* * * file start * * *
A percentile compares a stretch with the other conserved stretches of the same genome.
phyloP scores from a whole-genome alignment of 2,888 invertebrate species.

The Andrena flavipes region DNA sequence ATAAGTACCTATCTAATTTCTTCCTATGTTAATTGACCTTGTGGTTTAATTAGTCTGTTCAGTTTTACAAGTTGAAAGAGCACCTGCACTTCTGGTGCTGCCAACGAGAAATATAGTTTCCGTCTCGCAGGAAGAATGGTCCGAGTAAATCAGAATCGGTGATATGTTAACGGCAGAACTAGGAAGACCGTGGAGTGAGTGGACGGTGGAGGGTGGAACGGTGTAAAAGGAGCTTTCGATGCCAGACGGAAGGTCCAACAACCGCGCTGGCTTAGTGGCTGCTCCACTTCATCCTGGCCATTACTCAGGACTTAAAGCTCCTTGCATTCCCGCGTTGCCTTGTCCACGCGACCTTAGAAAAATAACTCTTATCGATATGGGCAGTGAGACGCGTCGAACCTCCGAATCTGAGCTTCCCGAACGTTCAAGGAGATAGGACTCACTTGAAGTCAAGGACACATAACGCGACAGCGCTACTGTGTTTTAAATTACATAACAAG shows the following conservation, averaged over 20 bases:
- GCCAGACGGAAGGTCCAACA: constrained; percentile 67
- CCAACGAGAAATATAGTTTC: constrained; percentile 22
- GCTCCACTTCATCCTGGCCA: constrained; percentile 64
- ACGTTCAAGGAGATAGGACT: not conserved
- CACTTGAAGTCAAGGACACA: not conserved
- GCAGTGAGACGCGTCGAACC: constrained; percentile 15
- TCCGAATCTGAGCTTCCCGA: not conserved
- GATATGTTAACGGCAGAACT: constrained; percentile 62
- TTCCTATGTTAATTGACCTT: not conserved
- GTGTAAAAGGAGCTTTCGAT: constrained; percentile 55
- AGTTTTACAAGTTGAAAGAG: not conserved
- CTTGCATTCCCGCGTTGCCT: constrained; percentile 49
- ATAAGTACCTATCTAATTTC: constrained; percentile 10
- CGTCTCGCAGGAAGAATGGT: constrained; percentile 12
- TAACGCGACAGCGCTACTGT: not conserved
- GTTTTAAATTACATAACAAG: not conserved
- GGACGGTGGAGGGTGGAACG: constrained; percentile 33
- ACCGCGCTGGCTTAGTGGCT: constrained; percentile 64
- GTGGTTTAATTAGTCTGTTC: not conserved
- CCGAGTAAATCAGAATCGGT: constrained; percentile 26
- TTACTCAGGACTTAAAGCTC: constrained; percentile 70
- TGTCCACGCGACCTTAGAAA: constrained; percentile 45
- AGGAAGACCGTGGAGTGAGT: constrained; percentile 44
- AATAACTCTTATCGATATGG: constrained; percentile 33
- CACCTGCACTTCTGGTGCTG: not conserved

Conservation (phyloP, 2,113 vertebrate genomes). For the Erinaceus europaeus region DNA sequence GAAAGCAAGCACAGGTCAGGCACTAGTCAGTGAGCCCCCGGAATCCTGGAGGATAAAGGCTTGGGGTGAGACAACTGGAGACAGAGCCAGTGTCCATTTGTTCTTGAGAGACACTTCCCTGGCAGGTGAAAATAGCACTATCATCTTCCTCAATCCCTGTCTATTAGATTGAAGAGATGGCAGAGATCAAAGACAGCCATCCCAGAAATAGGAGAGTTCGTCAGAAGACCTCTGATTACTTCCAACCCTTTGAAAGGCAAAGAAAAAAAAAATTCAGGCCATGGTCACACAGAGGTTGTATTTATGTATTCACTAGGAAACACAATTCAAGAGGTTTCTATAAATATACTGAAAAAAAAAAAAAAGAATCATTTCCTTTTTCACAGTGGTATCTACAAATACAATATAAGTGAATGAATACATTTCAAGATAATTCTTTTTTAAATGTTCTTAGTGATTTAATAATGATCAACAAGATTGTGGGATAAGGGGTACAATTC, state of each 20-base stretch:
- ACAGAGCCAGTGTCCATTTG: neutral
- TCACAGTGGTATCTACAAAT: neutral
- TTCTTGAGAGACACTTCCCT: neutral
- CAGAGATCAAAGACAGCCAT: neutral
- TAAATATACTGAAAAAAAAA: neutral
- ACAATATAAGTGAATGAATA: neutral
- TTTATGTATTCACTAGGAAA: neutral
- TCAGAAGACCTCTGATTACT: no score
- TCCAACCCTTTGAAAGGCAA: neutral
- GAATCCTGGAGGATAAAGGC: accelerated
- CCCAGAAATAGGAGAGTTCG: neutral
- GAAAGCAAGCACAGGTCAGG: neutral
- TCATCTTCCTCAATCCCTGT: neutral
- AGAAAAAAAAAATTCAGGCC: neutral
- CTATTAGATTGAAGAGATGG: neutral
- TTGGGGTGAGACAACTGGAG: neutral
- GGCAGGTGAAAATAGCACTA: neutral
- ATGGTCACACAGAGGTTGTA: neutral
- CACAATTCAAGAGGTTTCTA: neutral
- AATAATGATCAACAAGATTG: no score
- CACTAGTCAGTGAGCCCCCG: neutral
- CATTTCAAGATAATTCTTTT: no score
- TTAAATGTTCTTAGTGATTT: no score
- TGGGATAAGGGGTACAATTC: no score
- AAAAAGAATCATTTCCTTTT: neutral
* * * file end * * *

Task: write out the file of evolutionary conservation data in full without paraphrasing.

A percentile compares a stretch with the other conserved stretches of the same genome.
phyloP scores from a whole-genome alignment of 2,888 invertebrate species.

The Andrena flavipes region DNA sequence ATAAGTACCTATCTAATTTCTTCCTATGTTAATTGACCTTGTGGTTTAATTAGTCTGTTCAGTTTTACAAGTTGAAAGAGCACCTGCACTTCTGGTGCTGCCAACGAGAAATATAGTTTCCGTCTCGCAGGAAGAATGGTCCGAGTAAATCAGAATCGGTGATATGTTAACGGCAGAACTAGGAAGACCGTGGAGTGAGTGGACGGTGGAGGGTGGAACGGTGTAAAAGGAGCTTTCGATGCCAGACGGAAGGTCCAACAACCGCGCTGGCTTAGTGGCTGCTCCACTTCATCCTGGCCATTACTCAGGACTTAAAGCTCCTTGCATTCCCGCGTTGCCTTGTCCACGCGACCTTAGAAAAATAACTCTTATCGATATGGGCAGTGAGACGCGTCGAACCTCCGAATCTGAGCTTCCCGAACGTTCAAGGAGATAGGACTCACTTGAAGTCAAGGACACATAACGCGACAGCGCTACTGTGTTTTAAATTACATAACAAG shows the following conservation, averaged over 20 bases:
- GCCAGACGGAAGGTCCAACA: constrained; percentile 67
- CCAACGAGAAATATAGTTTC: constrained; percentile 22
- GCTCCACTTCATCCTGGCCA: constrained; percentile 64
- ACGTTCAAGGAGATAGGACT: not conserved
- CACTTGAAGTCAAGGACACA: not conserved
- GCAGTGAGACGCGTCGAACC: constrained; percentile 15
- TCCGAATCTGAGCTTCCCGA: not conserved
- GATATGTTAACGGCAGAACT: constrained; percentile 62
- TTCCTATGTTAATTGACCTT: not conserved
- GTGTAAAAGGAGCTTTCGAT: constrained; percentile 55
- AGTTTTACAAGTTGAAAGAG: not conserved
- CTTGCATTCCCGCGTTGCCT: constrained; percentile 49
- ATAAGTACCTATCTAATTTC: constrained; percentile 10
- CGTCTCGCAGGAAGAATGGT: constrained; percentile 12
- TAACGCGACAGCGCTACTGT: not conserved
- GTTTTAAATTACATAACAAG: not conserved
- GGACGGTGGAGGGTGGAACG: constrained; percentile 33
- ACCGCGCTGGCTTAGTGGCT: constrained; percentile 64
- GTGGTTTAATTAGTCTGTTC: not conserved
- CCGAGTAAATCAGAATCGGT: constrained; percentile 26
- TTACTCAGGACTTAAAGCTC: constrained; percentile 70
- TGTCCACGCGACCTTAGAAA: constrained; percentile 45
- AGGAAGACCGTGGAGTGAGT: constrained; percentile 44
- AATAACTCTTATCGATATGG: constrained; percentile 33
- CACCTGCACTTCTGGTGCTG: not conserved

Conservation (phyloP, 2,113 vertebrate genomes). For the Erinaceus europaeus region DNA sequence GAAAGCAAGCACAGGTCAGGCACTAGTCAGTGAGCCCCCGGAATCCTGGAGGATAAAGGCTTGGGGTGAGACAACTGGAGACAGAGCCAGTGTCCATTTGTTCTTGAGAGACACTTCCCTGGCAGGTGAAAATAGCACTATCATCTTCCTCAATCCCTGTCTATTAGATTGAAGAGATGGCAGAGATCAAAGACAGCCATCCCAGAAATAGGAGAGTTCGTCAGAAGACCTCTGATTACTTCCAACCCTTTGAAAGGCAAAGAAAAAAAAAATTCAGGCCATGGTCACACAGAGGTTGTATTTATGTATTCACTAGGAAACACAATTCAAGAGGTTTCTATAAATATACTGAAAAAAAAAAAAAAGAATCATTTCCTTTTTCACAGTGGTATCTACAAATACAATATAAGTGAATGAATACATTTCAAGATAATTCTTTTTTAAATGTTCTTAGTGATTTAATAATGATCAACAAGATTGTGGGATAAGGGGTACAATTC, state of each 20-base stretch:
- ACAGAGCCAGTGTCCATTTG: neutral
- TCACAGTGGTATCTACAAAT: neutral
- TTCTTGAGAGACACTTCCCT: neutral
- CAGAGATCAAAGACAGCCAT: neutral
- TAAATATACTGAAAAAAAAA: neutral
- ACAATATAAGTGAATGAATA: neutral
- TTTATGTATTCACTAGGAAA: neutral
- TCAGAAGACCTCTGATTACT: no score
- TCCAACCCTTTGAAAGGCAA: neutral
- GAATCCTGGAGGATAAAGGC: accelerated
- CCCAGAAATAGGAGAGTTCG: neutral
- GAAAGCAAGCACAGGTCAGG: neutral
- TCATCTTCCTCAATCCCTGT: neutral
- AGAAAAAAAAAATTCAGGCC: neutral
- CTATTAGATTGAAGAGATGG: neutral
- TTGGGGTGAGACAACTGGAG: neutral
- GGCAGGTGAAAATAGCACTA: neutral
- ATGGTCACACAGAGGTTGTA: neutral
- CACAATTCAAGAGGTTTCTA: neutral
- AATAATGATCAACAAGATTG: no score
- CACTAGTCAGTGAGCCCCCG: neutral
- CATTTCAAGATAATTCTTTT: no score
- TTAAATGTTCTTAGTGATTT: no score
- TGGGATAAGGGGTACAATTC: no score
- AAAAAGAATCATTTCCTTTT: neutral